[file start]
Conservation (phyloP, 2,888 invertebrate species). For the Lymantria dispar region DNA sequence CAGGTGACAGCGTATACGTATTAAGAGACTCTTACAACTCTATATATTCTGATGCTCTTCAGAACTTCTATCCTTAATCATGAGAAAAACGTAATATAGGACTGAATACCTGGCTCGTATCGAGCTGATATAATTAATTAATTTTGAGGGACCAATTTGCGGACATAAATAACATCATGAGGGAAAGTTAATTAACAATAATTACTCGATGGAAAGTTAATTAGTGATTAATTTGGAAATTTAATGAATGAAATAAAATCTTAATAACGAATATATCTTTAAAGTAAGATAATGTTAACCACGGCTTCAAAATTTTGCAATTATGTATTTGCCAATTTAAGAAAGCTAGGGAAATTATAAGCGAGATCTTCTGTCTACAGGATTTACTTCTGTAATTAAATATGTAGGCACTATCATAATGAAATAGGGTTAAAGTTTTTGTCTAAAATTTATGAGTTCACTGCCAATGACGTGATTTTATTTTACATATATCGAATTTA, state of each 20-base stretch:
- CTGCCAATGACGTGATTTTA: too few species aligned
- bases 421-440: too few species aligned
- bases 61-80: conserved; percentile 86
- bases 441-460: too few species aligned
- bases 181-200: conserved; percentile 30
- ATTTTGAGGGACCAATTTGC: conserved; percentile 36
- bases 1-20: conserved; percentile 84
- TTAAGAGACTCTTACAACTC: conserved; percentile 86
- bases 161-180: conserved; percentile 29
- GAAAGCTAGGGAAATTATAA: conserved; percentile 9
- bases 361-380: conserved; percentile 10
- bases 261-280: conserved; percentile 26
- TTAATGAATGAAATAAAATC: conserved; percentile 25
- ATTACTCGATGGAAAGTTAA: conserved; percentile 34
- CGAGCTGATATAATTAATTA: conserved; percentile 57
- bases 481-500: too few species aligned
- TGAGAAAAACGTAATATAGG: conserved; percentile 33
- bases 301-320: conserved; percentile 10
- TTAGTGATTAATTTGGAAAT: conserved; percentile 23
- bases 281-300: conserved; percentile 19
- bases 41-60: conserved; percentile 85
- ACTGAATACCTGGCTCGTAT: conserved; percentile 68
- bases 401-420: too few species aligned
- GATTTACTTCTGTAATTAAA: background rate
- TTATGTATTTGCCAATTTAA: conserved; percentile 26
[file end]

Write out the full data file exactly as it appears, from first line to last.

Conservation (phyloP, 2,888 invertebrate species). For the Lymantria dispar region DNA sequence CAGGTGACAGCGTATACGTATTAAGAGACTCTTACAACTCTATATATTCTGATGCTCTTCAGAACTTCTATCCTTAATCATGAGAAAAACGTAATATAGGACTGAATACCTGGCTCGTATCGAGCTGATATAATTAATTAATTTTGAGGGACCAATTTGCGGACATAAATAACATCATGAGGGAAAGTTAATTAACAATAATTACTCGATGGAAAGTTAATTAGTGATTAATTTGGAAATTTAATGAATGAAATAAAATCTTAATAACGAATATATCTTTAAAGTAAGATAATGTTAACCACGGCTTCAAAATTTTGCAATTATGTATTTGCCAATTTAAGAAAGCTAGGGAAATTATAAGCGAGATCTTCTGTCTACAGGATTTACTTCTGTAATTAAATATGTAGGCACTATCATAATGAAATAGGGTTAAAGTTTTTGTCTAAAATTTATGAGTTCACTGCCAATGACGTGATTTTATTTTACATATATCGAATTTA, state of each 20-base stretch:
- CTGCCAATGACGTGATTTTA: too few species aligned
- bases 421-440: too few species aligned
- bases 61-80: conserved; percentile 86
- bases 441-460: too few species aligned
- bases 181-200: conserved; percentile 30
- ATTTTGAGGGACCAATTTGC: conserved; percentile 36
- bases 1-20: conserved; percentile 84
- TTAAGAGACTCTTACAACTC: conserved; percentile 86
- bases 161-180: conserved; percentile 29
- GAAAGCTAGGGAAATTATAA: conserved; percentile 9
- bases 361-380: conserved; percentile 10
- bases 261-280: conserved; percentile 26
- TTAATGAATGAAATAAAATC: conserved; percentile 25
- ATTACTCGATGGAAAGTTAA: conserved; percentile 34
- CGAGCTGATATAATTAATTA: conserved; percentile 57
- bases 481-500: too few species aligned
- TGAGAAAAACGTAATATAGG: conserved; percentile 33
- bases 301-320: conserved; percentile 10
- TTAGTGATTAATTTGGAAAT: conserved; percentile 23
- bases 281-300: conserved; percentile 19
- bases 41-60: conserved; percentile 85
- ACTGAATACCTGGCTCGTAT: conserved; percentile 68
- bases 401-420: too few species aligned
- GATTTACTTCTGTAATTAAA: background rate
- TTATGTATTTGCCAATTTAA: conserved; percentile 26